Bob Pisani is off; this post was written by CNBC producer Robert Hum.
The dollar continues to be in the forefront today as stocks continue to respond primarily to currency moves.
Stocks open slightly up despite a disappointing September industrial production report (down 0.2 percent vs. up 0.2 percent consensus). Last month’s decline was the first decline in 15 months.
The poor data sent the dollar to its lows of the sessions, which helped propel stocks' rise just after the open.
The first big week of earnings commences this week with over a fifth of the S&P and over a third of the Dow reporting.
Eyes will certainly be on the market’s two biggest sectors – techs and financials – as a number of key firms in those sectors announcing their latest results throughout the week (financials – Citigroup, Bank of America, Goldman Sachs, Morgan Stanley, Wells Fargo, US Bancorp, American Express; techs – Apple, IBM, eBay, Seagate, Sandisk). (For real-time quotes, see stock chart below.)
Some earnings highlights this morning:
Citigroup up 2% as earnings beat estimates by a penny. It was the third straight quarter of profits for the bank as revenues were strong in consumer and investment banking/trading (up 33 percent and up 14 percent, respectively). The financial also saw lower credit loss provisions ($5.9 billion last quarter vs. $6.7 billion in prior quarter) – in fact, that’s the lowest levels since Q2 2007.
Philips Electronics falls 5 percent as a cautious tone for its revenues in the current quarter overshadowed stronger-than-expected earnings that were helped by cost cuts. The conglomerate, which makes everything from lighting to medical systems to flat-screen TVs, warned of inventor de-stocking in the current quarter due to “patchy consumer confidence and an uncertain economic climate,” particularly in the commercial construction markets.
Hasbro earnings beat estimates ($1.09 vs. $1.04 consensus) as sales slightly exceeded forecasts thanks to strong sales of toys in its preschool and boys segments. That alleviated investors concerns of sales pressures following Mattel’s report last week.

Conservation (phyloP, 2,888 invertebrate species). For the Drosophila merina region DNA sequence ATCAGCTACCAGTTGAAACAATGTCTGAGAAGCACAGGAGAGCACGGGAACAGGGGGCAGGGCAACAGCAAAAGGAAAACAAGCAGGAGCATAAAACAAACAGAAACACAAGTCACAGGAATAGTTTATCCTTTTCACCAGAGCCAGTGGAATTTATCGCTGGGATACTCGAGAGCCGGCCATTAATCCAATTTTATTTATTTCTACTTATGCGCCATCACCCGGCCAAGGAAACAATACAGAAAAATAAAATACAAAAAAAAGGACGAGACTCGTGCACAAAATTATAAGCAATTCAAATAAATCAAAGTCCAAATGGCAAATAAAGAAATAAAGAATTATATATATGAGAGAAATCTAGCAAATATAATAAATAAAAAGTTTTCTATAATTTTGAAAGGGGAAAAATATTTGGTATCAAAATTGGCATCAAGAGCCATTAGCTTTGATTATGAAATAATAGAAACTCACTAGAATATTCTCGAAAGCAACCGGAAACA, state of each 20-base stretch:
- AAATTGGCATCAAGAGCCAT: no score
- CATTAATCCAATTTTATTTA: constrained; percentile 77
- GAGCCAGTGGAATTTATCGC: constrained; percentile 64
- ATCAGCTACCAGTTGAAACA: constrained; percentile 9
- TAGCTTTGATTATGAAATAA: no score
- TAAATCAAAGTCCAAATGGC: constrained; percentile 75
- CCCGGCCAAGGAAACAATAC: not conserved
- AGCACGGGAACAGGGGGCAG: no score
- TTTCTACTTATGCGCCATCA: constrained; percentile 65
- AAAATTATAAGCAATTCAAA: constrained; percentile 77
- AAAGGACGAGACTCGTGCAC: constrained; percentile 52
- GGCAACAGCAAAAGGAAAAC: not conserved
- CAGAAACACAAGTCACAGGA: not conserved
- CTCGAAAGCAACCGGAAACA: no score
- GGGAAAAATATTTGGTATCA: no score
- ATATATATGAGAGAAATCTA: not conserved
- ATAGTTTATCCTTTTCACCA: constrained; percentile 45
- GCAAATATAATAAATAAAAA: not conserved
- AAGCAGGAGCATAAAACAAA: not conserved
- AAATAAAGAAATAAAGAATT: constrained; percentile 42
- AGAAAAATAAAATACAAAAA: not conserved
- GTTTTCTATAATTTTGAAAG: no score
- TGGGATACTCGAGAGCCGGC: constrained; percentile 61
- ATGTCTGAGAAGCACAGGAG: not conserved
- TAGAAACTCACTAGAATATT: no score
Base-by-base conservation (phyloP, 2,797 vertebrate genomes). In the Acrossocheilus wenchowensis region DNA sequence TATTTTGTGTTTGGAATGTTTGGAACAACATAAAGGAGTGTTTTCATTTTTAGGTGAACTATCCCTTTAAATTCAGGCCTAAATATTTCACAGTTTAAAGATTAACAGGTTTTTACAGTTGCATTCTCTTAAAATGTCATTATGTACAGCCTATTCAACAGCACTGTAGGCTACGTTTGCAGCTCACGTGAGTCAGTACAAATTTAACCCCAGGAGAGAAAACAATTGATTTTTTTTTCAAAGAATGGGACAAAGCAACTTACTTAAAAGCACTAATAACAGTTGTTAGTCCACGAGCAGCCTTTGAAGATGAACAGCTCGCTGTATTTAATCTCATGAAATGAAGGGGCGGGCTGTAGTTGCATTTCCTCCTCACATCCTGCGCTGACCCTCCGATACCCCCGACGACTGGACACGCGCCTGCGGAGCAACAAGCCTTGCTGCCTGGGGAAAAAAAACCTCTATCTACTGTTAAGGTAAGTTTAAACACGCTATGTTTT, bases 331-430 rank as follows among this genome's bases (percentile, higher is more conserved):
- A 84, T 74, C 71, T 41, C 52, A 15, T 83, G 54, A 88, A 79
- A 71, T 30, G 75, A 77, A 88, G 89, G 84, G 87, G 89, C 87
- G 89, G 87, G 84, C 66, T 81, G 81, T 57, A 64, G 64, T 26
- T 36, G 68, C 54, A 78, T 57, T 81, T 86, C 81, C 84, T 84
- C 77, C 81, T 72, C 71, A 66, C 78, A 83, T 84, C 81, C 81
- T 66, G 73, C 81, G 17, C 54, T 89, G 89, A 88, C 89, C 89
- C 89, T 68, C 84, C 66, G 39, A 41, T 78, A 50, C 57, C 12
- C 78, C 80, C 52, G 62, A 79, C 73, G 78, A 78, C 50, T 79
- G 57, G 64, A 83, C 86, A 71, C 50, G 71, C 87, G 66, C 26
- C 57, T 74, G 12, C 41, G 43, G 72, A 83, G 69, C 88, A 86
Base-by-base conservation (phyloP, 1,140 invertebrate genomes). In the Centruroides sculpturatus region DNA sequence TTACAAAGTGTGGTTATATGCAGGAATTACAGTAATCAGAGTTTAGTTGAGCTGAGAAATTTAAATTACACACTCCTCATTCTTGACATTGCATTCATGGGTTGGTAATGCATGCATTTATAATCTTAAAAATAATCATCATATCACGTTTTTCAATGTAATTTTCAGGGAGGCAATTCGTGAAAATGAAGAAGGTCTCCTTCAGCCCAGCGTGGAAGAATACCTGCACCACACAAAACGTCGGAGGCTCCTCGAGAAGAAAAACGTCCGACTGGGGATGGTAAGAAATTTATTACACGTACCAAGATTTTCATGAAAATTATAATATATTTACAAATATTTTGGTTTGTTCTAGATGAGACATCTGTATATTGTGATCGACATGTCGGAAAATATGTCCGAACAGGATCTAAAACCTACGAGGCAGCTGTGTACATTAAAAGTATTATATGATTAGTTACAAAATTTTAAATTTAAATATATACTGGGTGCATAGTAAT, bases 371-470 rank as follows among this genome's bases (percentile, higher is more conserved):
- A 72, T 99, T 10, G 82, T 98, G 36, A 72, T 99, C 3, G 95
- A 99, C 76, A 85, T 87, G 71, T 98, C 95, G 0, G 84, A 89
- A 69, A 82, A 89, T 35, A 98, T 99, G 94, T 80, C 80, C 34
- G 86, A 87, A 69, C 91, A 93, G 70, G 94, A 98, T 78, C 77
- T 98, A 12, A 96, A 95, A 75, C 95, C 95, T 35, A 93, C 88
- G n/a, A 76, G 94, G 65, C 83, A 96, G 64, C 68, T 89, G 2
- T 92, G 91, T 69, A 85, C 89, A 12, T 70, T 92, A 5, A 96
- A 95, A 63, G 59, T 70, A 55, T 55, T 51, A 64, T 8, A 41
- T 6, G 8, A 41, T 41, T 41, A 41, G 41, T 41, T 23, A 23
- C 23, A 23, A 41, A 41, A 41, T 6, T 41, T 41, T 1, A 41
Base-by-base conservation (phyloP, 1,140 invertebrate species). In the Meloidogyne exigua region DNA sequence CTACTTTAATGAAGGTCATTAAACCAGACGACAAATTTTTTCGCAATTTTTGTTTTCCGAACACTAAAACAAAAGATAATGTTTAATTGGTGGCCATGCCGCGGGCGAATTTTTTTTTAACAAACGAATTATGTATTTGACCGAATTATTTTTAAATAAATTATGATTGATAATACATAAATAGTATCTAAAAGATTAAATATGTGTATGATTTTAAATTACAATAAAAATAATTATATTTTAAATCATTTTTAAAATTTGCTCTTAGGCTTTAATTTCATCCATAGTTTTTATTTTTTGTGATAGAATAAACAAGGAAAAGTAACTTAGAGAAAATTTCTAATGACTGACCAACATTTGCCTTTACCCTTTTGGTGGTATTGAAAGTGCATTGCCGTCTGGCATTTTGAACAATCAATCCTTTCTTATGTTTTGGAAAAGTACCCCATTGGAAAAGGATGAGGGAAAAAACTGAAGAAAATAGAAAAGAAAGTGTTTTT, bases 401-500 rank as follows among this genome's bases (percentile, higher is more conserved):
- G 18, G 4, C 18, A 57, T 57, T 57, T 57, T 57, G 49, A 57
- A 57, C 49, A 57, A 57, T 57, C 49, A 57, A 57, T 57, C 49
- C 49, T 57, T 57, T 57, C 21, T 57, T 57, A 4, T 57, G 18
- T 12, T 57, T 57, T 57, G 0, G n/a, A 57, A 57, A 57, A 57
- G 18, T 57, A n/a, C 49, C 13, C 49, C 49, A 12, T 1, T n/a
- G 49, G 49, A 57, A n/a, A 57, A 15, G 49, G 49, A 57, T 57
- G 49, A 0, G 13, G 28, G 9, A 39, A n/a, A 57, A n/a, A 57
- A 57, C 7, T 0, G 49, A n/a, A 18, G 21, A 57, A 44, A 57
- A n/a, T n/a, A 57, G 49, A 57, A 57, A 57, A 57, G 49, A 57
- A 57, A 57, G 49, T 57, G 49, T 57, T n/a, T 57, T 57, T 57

Fluor falls 4 percent after cutting its full-year earnings guidance. The construction/engineering firm had to take a $163 million charge in the third quarter due to rising costs on one of its wind projects.
BHP Billiton and Rio Tinto fall 2 percent after their widely-expected announcement that they are abandoning their iron-ore joint venture in Western Australia. The project faced significant headwinds from regulators since the project would have given the two mining companies one-third of the world’s iron ore output.
AGA Medical soars 41 percent after agreeing to a sale to medical device maker St. Jude Medical for $1.3 billion. The cash and stock deal will give AGA Medical shareholders a 41 percent premium on their shares and should close by the end of the year.
Northeast Utilities announced it will acquire Massachusetts electricity firm NSTAR for $4.3 billion in an all-stock deal.
(Editor's Note: a previous version of this story valued the Northeast Utilities-NSTAR deal at $9.5 billion.)
Receiving 1.312 shares of Northeast Utilities for each of their shares, NSTAR shareholders will get a 2 percent premium for their shares, but that’s still a nice price given NSTAR is trading just off its all-time high.
Quicksilver Resources jumps 14 percent after the natural gas E&P firm disclosed that the family that leads the company wants to explore taking the firm private at “a substantial premium”